Chipotle Mexican Grill (NYSE:CMG) came into its second-quarter earnings report with high expectations after the stock climbed 32% since its last earnings report. The burrito roller did not disappoint.

Chipotle breezed past expectations during the height of the pandemic and even returned to growth toward the end of the quarter. Let's take a look at the headline numbers that were reported on July 22:

  • Revenue declined 4.8% to $1.36 billion as the company dealt with shutdown orders in the beginning of the quarter and store closures in places like malls and shopping centers, but that result beat estimates at $1.32 billion
  • Comparable sales fell 9.8%
  • Adjusted earnings per share declined 90% from $3.99 to $0.40, but topped expectations of $0.19

Investors expected a challenging quarter given the headwinds in the restaurant industry and restrictions on indoor dining. The United States Census Bureau said that sales at restaurants and bars fell 38.8% in the second quarter, and considering the collapse in the broader restaurant industry, it's clear that Chipotle is outperforming the industry and executing well during a difficult situation. The company's performance also rebounded strongly as the quarter progressed as comparable sales improved rapidly through the quarter. 

  • April comparable sales: negative 24.4%
  • May comparable sales: negative 7%
  • June comparable sales: positive 2%

Let's take a look at some other key figures that show Chipotle's recent performance and trajectory.

The exterior of a Chipotle restaurant

Image source: Chipotle.

1. Comparable sales in July up 6.4%

July comps thus far have jumped 6.4%, showing that the company has fully returned to growth, and the jump in comparable sales comes after an 11% gain in the third quarter a year ago. New delivery partnerships with businesses like Uber Technologies and Grubhub and an increase in "Chipotlanes" (the company's new drive-thru concept), investment in its digital interfaces, and more restaurants offering indoor dining are all helping to drive sales growth at a time when most restaurants are still struggling.

2. Digital sales up 216% in Q2

Digital sales saved Chipotle in the second quarter as the company's investment in its app and digital make lines paid off handsomely. Digital sales more than tripled in the quarter, jumping 216%, and made up $829.3 million in revenue in the quarter, or 60.7% of total sales. The closure of indoor dining at its restaurants for much of the quarter and fears about the coronavirus led orders to move online, and a free delivery offer at the beginning of the quarter and partnerships with new delivery apps also helped boost online sales.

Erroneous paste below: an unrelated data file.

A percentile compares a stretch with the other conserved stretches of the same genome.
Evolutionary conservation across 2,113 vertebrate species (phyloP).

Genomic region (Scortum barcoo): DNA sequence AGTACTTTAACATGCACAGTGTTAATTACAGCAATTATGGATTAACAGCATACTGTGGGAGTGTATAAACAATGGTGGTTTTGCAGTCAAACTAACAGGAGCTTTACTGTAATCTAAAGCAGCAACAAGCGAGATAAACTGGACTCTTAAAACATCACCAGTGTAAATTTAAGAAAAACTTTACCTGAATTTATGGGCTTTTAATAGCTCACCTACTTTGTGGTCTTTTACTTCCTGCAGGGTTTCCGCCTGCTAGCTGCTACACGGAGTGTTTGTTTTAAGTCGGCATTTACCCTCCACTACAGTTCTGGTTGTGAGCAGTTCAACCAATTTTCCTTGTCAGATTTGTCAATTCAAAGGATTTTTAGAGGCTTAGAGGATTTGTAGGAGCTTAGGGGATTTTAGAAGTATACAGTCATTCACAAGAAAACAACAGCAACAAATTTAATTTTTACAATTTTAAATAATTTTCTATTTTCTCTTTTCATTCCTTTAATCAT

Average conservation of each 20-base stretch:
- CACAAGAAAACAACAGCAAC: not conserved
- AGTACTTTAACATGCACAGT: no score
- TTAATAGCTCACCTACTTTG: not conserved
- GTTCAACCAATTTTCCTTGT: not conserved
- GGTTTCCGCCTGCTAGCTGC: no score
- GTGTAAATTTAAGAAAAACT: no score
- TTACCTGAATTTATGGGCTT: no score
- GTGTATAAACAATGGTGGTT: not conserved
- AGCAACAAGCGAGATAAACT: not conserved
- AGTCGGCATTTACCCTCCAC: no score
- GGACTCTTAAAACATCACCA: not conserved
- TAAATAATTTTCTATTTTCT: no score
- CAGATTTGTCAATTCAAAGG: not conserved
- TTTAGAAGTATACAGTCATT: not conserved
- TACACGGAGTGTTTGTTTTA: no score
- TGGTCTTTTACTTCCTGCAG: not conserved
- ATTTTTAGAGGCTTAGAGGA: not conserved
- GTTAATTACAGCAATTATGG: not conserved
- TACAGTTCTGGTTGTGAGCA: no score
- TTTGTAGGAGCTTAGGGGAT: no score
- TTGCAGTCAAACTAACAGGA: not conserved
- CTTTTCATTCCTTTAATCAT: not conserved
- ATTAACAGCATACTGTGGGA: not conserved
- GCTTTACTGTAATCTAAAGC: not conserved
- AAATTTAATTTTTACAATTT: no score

Even in July, as most of its dining rooms have reopened, the company is still seeing close to half of its sales come through the digital channel. The company is also seeing faster growth in the order-ahead channel, which involves customers picking up orders and is more profitable than delivery. Compared to pre-COVID levels, order-ahead sales were up 140%, compared to a 125% jump in delivery and a 37% drop in in-store ordering.

Management also said on the earnings call that digital sales helped drive membership in its rewards program as the rate of enrollment doubled in the quarter, and its rewards program is leading to increased use of its app, instead of third-party delivery apps, which also improves profitability.

3. Chipotlanes featured in 60% of new restaurants in 2020

One of the company's best new ideas recently has been the addition of Chipotlanes. Traditionally, management was opposed to drive-thrus as it believed the ordering process to be too complicated to work with a drive-thru, but digital ordering has unlocked the potential of the drive-thru and the company is now betting big on the new store design. It said that 60% of new restaurants opened this year would have Chipotlanes, and 70% of new openings next year would include the drive-thru option.

Sales at restaurants with Chipotlanes outperformed others in the comp base by 10% during the pandemic, and at new locations with Chipotlanes, sales growth was 30% higher than at its non-Chipotlane restaurants. 

The company was also bullish on expansion opportunities, saying it expected to more than double its store base over the long term, and planned to accelerate store openings in 2021, as the company was benefiting from less competition for high-quality real estate sites.

Moving forward

Chipotle has bounced back impressively from the depths of the crisis and is now on pace to deliver solid growth in the third quarter even as coronavirus cases spike in the U.S. Beyond investments in digital, delivery, and Chipotlanes, the company is continuing to push forward with menu innovation, making quesadillas available through digital ordering, testing cauliflower rice, and adding a new line of beverages including organic lemonades, agua frescas, and teas. Meanwhile, new products like carne asada and queso blanco have also been hits.

Chipotle's valuation has soared during the crisis as the stock has rallied to all-time highs and profits have been temporarily squeezed. However, the company's future looks as bright as ever considering the momentum in the recovery, the lack of competition, and management's execution in areas like digital, delivery, Chipotlanes, and new menu items. Despite the challenges from COVID-19, this was a flawless quarter for the burrito chain.